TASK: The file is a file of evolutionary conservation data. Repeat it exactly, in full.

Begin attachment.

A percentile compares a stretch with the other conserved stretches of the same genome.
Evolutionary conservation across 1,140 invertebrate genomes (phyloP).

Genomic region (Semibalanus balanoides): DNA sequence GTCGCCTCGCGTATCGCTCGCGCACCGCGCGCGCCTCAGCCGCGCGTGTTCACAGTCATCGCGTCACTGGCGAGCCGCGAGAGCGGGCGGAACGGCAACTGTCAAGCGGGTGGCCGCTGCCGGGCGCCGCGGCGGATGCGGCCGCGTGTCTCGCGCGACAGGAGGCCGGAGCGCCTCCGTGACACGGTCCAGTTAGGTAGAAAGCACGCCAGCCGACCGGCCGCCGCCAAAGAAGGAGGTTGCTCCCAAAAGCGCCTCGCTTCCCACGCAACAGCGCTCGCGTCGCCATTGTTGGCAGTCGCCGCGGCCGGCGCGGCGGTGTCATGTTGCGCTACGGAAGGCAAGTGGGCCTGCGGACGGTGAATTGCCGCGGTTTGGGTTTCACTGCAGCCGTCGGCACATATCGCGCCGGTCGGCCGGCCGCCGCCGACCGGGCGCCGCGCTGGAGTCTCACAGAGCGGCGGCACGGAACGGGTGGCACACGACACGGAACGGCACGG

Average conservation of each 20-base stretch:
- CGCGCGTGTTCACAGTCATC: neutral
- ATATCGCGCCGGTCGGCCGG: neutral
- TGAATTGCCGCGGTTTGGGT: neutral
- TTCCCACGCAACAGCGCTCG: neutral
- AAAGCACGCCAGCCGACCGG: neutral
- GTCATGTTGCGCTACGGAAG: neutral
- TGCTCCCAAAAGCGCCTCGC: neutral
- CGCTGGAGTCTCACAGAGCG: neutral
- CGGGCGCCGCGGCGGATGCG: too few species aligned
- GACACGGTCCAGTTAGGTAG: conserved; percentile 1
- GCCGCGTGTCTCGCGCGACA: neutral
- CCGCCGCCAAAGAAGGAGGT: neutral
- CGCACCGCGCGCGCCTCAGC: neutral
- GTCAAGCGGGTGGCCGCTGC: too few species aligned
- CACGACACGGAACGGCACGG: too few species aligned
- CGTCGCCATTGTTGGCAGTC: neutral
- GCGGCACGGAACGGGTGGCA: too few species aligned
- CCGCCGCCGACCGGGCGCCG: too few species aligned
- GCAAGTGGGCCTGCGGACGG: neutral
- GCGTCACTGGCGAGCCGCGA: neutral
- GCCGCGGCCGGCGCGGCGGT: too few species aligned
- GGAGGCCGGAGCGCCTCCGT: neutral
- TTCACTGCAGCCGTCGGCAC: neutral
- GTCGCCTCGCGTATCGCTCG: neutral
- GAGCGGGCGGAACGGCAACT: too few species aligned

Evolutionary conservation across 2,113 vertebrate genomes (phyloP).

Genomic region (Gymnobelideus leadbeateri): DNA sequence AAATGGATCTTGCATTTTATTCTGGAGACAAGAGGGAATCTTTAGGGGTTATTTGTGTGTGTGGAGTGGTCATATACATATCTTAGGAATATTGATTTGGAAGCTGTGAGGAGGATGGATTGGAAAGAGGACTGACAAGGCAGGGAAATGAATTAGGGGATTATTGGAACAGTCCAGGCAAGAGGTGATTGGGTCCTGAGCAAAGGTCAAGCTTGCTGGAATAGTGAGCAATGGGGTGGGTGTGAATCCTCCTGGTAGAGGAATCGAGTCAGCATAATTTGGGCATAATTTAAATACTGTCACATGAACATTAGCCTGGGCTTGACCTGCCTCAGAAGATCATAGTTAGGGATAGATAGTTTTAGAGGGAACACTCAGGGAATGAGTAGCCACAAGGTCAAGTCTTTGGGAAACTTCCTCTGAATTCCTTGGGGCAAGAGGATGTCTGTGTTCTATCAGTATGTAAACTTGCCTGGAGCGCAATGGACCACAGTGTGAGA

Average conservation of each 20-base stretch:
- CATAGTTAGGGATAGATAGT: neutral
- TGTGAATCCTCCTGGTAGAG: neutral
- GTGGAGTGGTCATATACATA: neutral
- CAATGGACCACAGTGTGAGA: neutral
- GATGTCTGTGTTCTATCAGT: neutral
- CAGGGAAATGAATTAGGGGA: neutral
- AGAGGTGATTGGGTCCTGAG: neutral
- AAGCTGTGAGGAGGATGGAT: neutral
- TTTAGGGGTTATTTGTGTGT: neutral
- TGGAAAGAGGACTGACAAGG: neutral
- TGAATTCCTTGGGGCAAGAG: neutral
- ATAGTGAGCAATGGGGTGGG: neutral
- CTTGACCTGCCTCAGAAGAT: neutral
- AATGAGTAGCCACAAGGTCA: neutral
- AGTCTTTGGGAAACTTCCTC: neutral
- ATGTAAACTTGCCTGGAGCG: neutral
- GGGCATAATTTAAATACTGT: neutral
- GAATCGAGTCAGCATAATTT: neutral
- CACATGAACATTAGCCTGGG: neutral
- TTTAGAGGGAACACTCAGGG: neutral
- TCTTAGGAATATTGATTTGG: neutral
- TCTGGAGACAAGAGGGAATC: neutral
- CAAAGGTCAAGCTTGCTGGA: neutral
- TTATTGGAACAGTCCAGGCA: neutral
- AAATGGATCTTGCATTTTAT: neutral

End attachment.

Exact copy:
A percentile compares a stretch with the other conserved stretches of the same genome.
Evolutionary conservation across 1,140 invertebrate genomes (phyloP).

Genomic region (Semibalanus balanoides): DNA sequence GTCGCCTCGCGTATCGCTCGCGCACCGCGCGCGCCTCAGCCGCGCGTGTTCACAGTCATCGCGTCACTGGCGAGCCGCGAGAGCGGGCGGAACGGCAACTGTCAAGCGGGTGGCCGCTGCCGGGCGCCGCGGCGGATGCGGCCGCGTGTCTCGCGCGACAGGAGGCCGGAGCGCCTCCGTGACACGGTCCAGTTAGGTAGAAAGCACGCCAGCCGACCGGCCGCCGCCAAAGAAGGAGGTTGCTCCCAAAAGCGCCTCGCTTCCCACGCAACAGCGCTCGCGTCGCCATTGTTGGCAGTCGCCGCGGCCGGCGCGGCGGTGTCATGTTGCGCTACGGAAGGCAAGTGGGCCTGCGGACGGTGAATTGCCGCGGTTTGGGTTTCACTGCAGCCGTCGGCACATATCGCGCCGGTCGGCCGGCCGCCGCCGACCGGGCGCCGCGCTGGAGTCTCACAGAGCGGCGGCACGGAACGGGTGGCACACGACACGGAACGGCACGG

Average conservation of each 20-base stretch:
- CGCGCGTGTTCACAGTCATC: neutral
- ATATCGCGCCGGTCGGCCGG: neutral
- TGAATTGCCGCGGTTTGGGT: neutral
- TTCCCACGCAACAGCGCTCG: neutral
- AAAGCACGCCAGCCGACCGG: neutral
- GTCATGTTGCGCTACGGAAG: neutral
- TGCTCCCAAAAGCGCCTCGC: neutral
- CGCTGGAGTCTCACAGAGCG: neutral
- CGGGCGCCGCGGCGGATGCG: too few species aligned
- GACACGGTCCAGTTAGGTAG: conserved; percentile 1
- GCCGCGTGTCTCGCGCGACA: neutral
- CCGCCGCCAAAGAAGGAGGT: neutral
- CGCACCGCGCGCGCCTCAGC: neutral
- GTCAAGCGGGTGGCCGCTGC: too few species aligned
- CACGACACGGAACGGCACGG: too few species aligned
- CGTCGCCATTGTTGGCAGTC: neutral
- GCGGCACGGAACGGGTGGCA: too few species aligned
- CCGCCGCCGACCGGGCGCCG: too few species aligned
- GCAAGTGGGCCTGCGGACGG: neutral
- GCGTCACTGGCGAGCCGCGA: neutral
- GCCGCGGCCGGCGCGGCGGT: too few species aligned
- GGAGGCCGGAGCGCCTCCGT: neutral
- TTCACTGCAGCCGTCGGCAC: neutral
- GTCGCCTCGCGTATCGCTCG: neutral
- GAGCGGGCGGAACGGCAACT: too few species aligned

Evolutionary conservation across 2,113 vertebrate genomes (phyloP).

Genomic region (Gymnobelideus leadbeateri): DNA sequence AAATGGATCTTGCATTTTATTCTGGAGACAAGAGGGAATCTTTAGGGGTTATTTGTGTGTGTGGAGTGGTCATATACATATCTTAGGAATATTGATTTGGAAGCTGTGAGGAGGATGGATTGGAAAGAGGACTGACAAGGCAGGGAAATGAATTAGGGGATTATTGGAACAGTCCAGGCAAGAGGTGATTGGGTCCTGAGCAAAGGTCAAGCTTGCTGGAATAGTGAGCAATGGGGTGGGTGTGAATCCTCCTGGTAGAGGAATCGAGTCAGCATAATTTGGGCATAATTTAAATACTGTCACATGAACATTAGCCTGGGCTTGACCTGCCTCAGAAGATCATAGTTAGGGATAGATAGTTTTAGAGGGAACACTCAGGGAATGAGTAGCCACAAGGTCAAGTCTTTGGGAAACTTCCTCTGAATTCCTTGGGGCAAGAGGATGTCTGTGTTCTATCAGTATGTAAACTTGCCTGGAGCGCAATGGACCACAGTGTGAGA

Average conservation of each 20-base stretch:
- CATAGTTAGGGATAGATAGT: neutral
- TGTGAATCCTCCTGGTAGAG: neutral
- GTGGAGTGGTCATATACATA: neutral
- CAATGGACCACAGTGTGAGA: neutral
- GATGTCTGTGTTCTATCAGT: neutral
- CAGGGAAATGAATTAGGGGA: neutral
- AGAGGTGATTGGGTCCTGAG: neutral
- AAGCTGTGAGGAGGATGGAT: neutral
- TTTAGGGGTTATTTGTGTGT: neutral
- TGGAAAGAGGACTGACAAGG: neutral
- TGAATTCCTTGGGGCAAGAG: neutral
- ATAGTGAGCAATGGGGTGGG: neutral
- CTTGACCTGCCTCAGAAGAT: neutral
- AATGAGTAGCCACAAGGTCA: neutral
- AGTCTTTGGGAAACTTCCTC: neutral
- ATGTAAACTTGCCTGGAGCG: neutral
- GGGCATAATTTAAATACTGT: neutral
- GAATCGAGTCAGCATAATTT: neutral
- CACATGAACATTAGCCTGGG: neutral
- TTTAGAGGGAACACTCAGGG: neutral
- TCTTAGGAATATTGATTTGG: neutral
- TCTGGAGACAAGAGGGAATC: neutral
- CAAAGGTCAAGCTTGCTGGA: neutral
- TTATTGGAACAGTCCAGGCA: neutral
- AAATGGATCTTGCATTTTAT: neutral